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thessaloniki 7: press update 21st Nov

TPSG | 21.11.2003 16:12 | Thessaloniki EU

latest news 2003-11-21, waiting for decision from Greek gov, delegation deliver letter to UK Ambassador

Day 61 of Hunger Strike: Greek Justice Minister Orders Urgent Decision.
Solidarity Actions at London Embassy, supporters ask "Who are the real terrorists?"

The Greek Justice Minister has ordered a decision be made by today, Friday 21st November, on what to do about the five hungerstrikers arrested while protesting outside an EU Summit in Thessaloniki, Greece, exactly five months ago. They are all in a critical condition of deteriorating health. The five are part of what has come to be known as the 'Thessaloniki Seven', consisting of a Londonder, two men from Spain, a Greek national and a Syrian refugee living in Crete, plus two Greek minors. The Seven have been charged with identical crimes, including throwing petrol bombs, rioting and even insurrection. They face up to 25 years in prison.

In London today, a delegation of two members of the Thessaloniki Prisoner Support Group was recieved at the Greek embassy in Holland Park, where they handed an urgent letter of appeal to the Ambassador. They wanted assurances that he had watched video evidence, recorded by Greek news television, which casts serious doubt over the integrity of the arrests made on the day (letter and video available on

In particular, the video shows one of the Seven, UK activist Simon Chapman, beaten by riot cops and presented with black bags containing molotov petrol bombs and other weapons. The Greek government are trying to portray these peaceful protesters as dangerous terrorists, but other, new video evidence presented to Greek court last week shows the police filling identical black bags with molotovs, which the protesters were then forced to carry. We ask: "who are the real terrorists?"

Although the video evidence has been shown on Greek television, as well as the BBC and widely circulated on the internet, all seven have been consistently denied bail. They are likely to be held without trial for 18 months. Because of this, and the fact the the judge in charge of their case refuses to even look at the video evience, five of the seven have gone on hungerstrike. Their demands are very simple; to all be given bail until trial and for Suleiman "Kastro" Dakduk not to be deported back to Syria, where he faces certain repression due to past trade union activity. Today is day 61 of the hungerstrike for Kastro - as far as we know, no-one has ever survived longer than 70 days.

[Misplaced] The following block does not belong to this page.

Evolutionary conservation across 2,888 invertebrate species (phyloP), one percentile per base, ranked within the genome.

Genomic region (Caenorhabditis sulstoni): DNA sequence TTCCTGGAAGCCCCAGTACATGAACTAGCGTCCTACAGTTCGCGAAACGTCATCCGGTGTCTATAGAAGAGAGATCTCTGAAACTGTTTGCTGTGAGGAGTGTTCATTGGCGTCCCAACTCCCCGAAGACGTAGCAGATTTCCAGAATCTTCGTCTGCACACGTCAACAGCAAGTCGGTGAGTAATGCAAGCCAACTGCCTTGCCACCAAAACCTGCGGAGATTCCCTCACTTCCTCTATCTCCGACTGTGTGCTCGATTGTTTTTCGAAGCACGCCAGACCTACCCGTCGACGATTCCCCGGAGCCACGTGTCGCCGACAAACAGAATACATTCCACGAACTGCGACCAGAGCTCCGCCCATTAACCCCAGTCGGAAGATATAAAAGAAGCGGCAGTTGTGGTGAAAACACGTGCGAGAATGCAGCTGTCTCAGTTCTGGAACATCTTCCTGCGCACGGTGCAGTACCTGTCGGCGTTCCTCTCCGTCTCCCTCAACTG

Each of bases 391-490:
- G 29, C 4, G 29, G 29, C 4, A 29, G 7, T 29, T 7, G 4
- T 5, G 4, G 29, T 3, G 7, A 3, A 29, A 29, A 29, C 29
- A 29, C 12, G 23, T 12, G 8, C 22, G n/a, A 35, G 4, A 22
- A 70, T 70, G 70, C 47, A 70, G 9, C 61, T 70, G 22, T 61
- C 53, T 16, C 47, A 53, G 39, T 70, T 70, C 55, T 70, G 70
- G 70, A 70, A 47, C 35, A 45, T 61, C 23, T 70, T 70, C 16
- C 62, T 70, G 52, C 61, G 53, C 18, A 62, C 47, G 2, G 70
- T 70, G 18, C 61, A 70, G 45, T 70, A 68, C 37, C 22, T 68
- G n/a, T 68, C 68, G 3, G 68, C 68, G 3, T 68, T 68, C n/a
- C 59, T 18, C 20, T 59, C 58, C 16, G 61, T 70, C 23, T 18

Simon Chapman and the two Spanish prisoners, Carlos Martinez and Fernando Perrez, have been on hungerstrike since 5th October (47 days). Spiros Tsitsas started refusing food on 8th October (44 days). Three of the five have been transferred to civilian hospital, while Simon and Kastro are in maximum-security Koridallos prison in Athens. All have stated that they will continue the hungerstrike until their bail demands are met.

Recent gas-bomb attacks in Athens have been linked by Greek authorities to the hungerstrike, but according to supporters in Greece the perpetrators have nothing to do with the cause of the Seven and these attacks were in reality associated with the arrival of an FBI delegation to Athens to oversee security at next year's Olympic games. We urge all supporters to understand that the hungerstrikers have no control over what is done 'in their name', and are all personally committed to non-violent methods of protest.

The authorites are constantly moving the prisoners around and have made it impossible to for them to communicate as a group. Two of them are close to slipping into a coma and as such no kind of group statement on these attacks can be made yet, except that they all believe that the only way the Greek government will give them even basic justice is if they are pressured into doing so, and they have chosen hungerstriking as the only option available to them. Their beliefs have been bourne out: mainstream media coverage and Greek government manouvering has only materialised since the hungerstrike began.

The Greek authorities must now make the decision whether to release the hungerstrikers on bail or let them die. That decision is expected today. The Greek justice minister is quoted as saying "Greek justice will be done." With Greece responsable for the security and policing of the Olympic games next year, the world is watching just what form this "Greek justice" will take. If the hungerstrikers are refused bail, and start falling into comas or dying, Greece will have these deaths on its hands, and their image as a civilised country capable of holding a major event such as the Olympics will be shattered. We hope it does not come to this, and that these brave men's human rights will at last be respected.


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